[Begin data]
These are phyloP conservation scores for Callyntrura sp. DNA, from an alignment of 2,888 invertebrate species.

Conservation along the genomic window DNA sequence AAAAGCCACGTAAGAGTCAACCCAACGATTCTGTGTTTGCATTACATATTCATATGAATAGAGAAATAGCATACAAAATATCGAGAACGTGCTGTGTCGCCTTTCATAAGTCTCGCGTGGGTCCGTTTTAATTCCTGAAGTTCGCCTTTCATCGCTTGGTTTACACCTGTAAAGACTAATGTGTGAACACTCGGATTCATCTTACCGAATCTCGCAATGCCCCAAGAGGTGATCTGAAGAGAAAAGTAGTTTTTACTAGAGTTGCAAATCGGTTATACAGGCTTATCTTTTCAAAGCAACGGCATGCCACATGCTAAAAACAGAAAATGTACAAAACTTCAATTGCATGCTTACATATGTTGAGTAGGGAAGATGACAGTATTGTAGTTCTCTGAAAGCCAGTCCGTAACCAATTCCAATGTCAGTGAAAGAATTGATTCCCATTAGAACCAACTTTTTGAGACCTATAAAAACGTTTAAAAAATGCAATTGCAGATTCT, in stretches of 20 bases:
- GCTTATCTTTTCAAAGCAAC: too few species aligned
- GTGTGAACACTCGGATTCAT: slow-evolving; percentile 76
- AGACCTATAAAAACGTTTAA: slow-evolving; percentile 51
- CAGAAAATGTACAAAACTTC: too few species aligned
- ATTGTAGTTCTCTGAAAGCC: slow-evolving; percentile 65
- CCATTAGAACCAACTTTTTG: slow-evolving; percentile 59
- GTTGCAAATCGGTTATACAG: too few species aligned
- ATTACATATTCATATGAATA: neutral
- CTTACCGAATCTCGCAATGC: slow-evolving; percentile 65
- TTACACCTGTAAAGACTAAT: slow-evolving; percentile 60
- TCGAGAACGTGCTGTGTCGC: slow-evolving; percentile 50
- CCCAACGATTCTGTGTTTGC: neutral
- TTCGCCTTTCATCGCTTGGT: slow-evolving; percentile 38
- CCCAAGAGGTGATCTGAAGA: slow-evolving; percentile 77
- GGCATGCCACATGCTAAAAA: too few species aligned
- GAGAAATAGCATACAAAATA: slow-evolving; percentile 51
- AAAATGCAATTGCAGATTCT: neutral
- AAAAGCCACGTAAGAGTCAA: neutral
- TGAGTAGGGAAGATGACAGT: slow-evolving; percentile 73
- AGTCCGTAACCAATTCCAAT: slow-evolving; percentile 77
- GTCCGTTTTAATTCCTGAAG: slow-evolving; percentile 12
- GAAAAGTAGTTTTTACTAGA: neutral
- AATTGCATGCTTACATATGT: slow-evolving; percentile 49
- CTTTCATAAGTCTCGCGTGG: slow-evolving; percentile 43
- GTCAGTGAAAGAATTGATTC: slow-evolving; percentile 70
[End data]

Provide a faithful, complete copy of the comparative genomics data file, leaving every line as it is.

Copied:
These are phyloP conservation scores for Callyntrura sp. DNA, from an alignment of 2,888 invertebrate species.

Conservation along the genomic window DNA sequence AAAAGCCACGTAAGAGTCAACCCAACGATTCTGTGTTTGCATTACATATTCATATGAATAGAGAAATAGCATACAAAATATCGAGAACGTGCTGTGTCGCCTTTCATAAGTCTCGCGTGGGTCCGTTTTAATTCCTGAAGTTCGCCTTTCATCGCTTGGTTTACACCTGTAAAGACTAATGTGTGAACACTCGGATTCATCTTACCGAATCTCGCAATGCCCCAAGAGGTGATCTGAAGAGAAAAGTAGTTTTTACTAGAGTTGCAAATCGGTTATACAGGCTTATCTTTTCAAAGCAACGGCATGCCACATGCTAAAAACAGAAAATGTACAAAACTTCAATTGCATGCTTACATATGTTGAGTAGGGAAGATGACAGTATTGTAGTTCTCTGAAAGCCAGTCCGTAACCAATTCCAATGTCAGTGAAAGAATTGATTCCCATTAGAACCAACTTTTTGAGACCTATAAAAACGTTTAAAAAATGCAATTGCAGATTCT, in stretches of 20 bases:
- GCTTATCTTTTCAAAGCAAC: too few species aligned
- GTGTGAACACTCGGATTCAT: slow-evolving; percentile 76
- AGACCTATAAAAACGTTTAA: slow-evolving; percentile 51
- CAGAAAATGTACAAAACTTC: too few species aligned
- ATTGTAGTTCTCTGAAAGCC: slow-evolving; percentile 65
- CCATTAGAACCAACTTTTTG: slow-evolving; percentile 59
- GTTGCAAATCGGTTATACAG: too few species aligned
- ATTACATATTCATATGAATA: neutral
- CTTACCGAATCTCGCAATGC: slow-evolving; percentile 65
- TTACACCTGTAAAGACTAAT: slow-evolving; percentile 60
- TCGAGAACGTGCTGTGTCGC: slow-evolving; percentile 50
- CCCAACGATTCTGTGTTTGC: neutral
- TTCGCCTTTCATCGCTTGGT: slow-evolving; percentile 38
- CCCAAGAGGTGATCTGAAGA: slow-evolving; percentile 77
- GGCATGCCACATGCTAAAAA: too few species aligned
- GAGAAATAGCATACAAAATA: slow-evolving; percentile 51
- AAAATGCAATTGCAGATTCT: neutral
- AAAAGCCACGTAAGAGTCAA: neutral
- TGAGTAGGGAAGATGACAGT: slow-evolving; percentile 73
- AGTCCGTAACCAATTCCAAT: slow-evolving; percentile 77
- GTCCGTTTTAATTCCTGAAG: slow-evolving; percentile 12
- GAAAAGTAGTTTTTACTAGA: neutral
- AATTGCATGCTTACATATGT: slow-evolving; percentile 49
- CTTTCATAAGTCTCGCGTGG: slow-evolving; percentile 43
- GTCAGTGAAAGAATTGATTC: slow-evolving; percentile 70